JEREMY: But they will reduce the price on your premium by increasing your deductible and by eliminating coverage for pre-existing conditions.
GARDNER: That’s a very important thing you point out. Right.
JEREMY: And so therefore…
GARDNER: …So thus any new bill should lower your premiums, but still keep high insurance deductibles that that’s something we have to avoid as well.
Remember this quote from Gardner: “any new bill should lower your premiums.” The current Senate healthcare bill will absolutely NOT lower health insurance premiums.
At this point in the discussion, Gardner talks about the pitfalls of a “government option or single-payer system,” until “Chris” tries to get back to the question of whether Gardner supports BCRA.
CHRIS: I’d like to ask again, the bill that’s in the Senate, the BCRA – it even has a name – I’m wondering, since you’ve seen that draft, and since it nearly came to a vote, would you vote no on that and represent the needs of Colorado?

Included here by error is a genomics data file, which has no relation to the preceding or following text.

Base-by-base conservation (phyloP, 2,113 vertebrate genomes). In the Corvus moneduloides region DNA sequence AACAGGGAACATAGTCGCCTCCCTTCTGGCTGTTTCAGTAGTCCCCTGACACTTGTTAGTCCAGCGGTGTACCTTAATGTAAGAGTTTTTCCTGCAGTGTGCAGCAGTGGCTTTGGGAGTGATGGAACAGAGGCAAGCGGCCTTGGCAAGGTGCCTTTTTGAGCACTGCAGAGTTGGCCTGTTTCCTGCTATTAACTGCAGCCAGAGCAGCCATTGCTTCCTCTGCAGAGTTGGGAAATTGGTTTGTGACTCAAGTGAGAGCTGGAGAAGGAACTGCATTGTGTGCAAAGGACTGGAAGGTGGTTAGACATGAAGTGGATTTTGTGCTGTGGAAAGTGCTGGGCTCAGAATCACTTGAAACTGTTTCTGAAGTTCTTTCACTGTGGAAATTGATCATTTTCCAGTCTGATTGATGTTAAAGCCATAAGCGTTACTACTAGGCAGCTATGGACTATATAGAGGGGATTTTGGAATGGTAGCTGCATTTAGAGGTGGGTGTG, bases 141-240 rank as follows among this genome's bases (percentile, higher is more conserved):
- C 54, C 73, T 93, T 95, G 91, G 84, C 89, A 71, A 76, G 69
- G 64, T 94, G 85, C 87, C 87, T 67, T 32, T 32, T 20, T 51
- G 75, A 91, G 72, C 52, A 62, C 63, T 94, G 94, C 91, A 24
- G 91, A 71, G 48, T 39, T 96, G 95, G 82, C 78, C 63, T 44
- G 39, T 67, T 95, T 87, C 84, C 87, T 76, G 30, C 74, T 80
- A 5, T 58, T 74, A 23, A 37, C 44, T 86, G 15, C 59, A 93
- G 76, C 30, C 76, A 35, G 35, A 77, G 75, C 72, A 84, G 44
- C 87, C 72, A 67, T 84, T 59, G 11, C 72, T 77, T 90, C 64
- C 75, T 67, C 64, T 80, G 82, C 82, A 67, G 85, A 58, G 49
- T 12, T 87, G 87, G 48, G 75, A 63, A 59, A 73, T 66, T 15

GARDNER: You just answered the question, too, by calling it a draft.
CHRIS: You called it a draft, sir, not I.
GARDNER: Uh, okay, well, it was a draft. And again, it was a discussion draft is how the sponsor of the bill characterized it, and so I’m not gonna say I would have voted yes or no on that bill because it was obviously under a tremendous about of debate…
There was no public debate of BCRA. The bill was crafted in secret and McConnell tried to rush it to a floor vote without discussion. These points are not debatable.
CHRIS: Will you vote no on any bill that comes to the Senate floor that is a massive tax cut for the wealthy and strips veterans and poor people of their Medicaid coverage?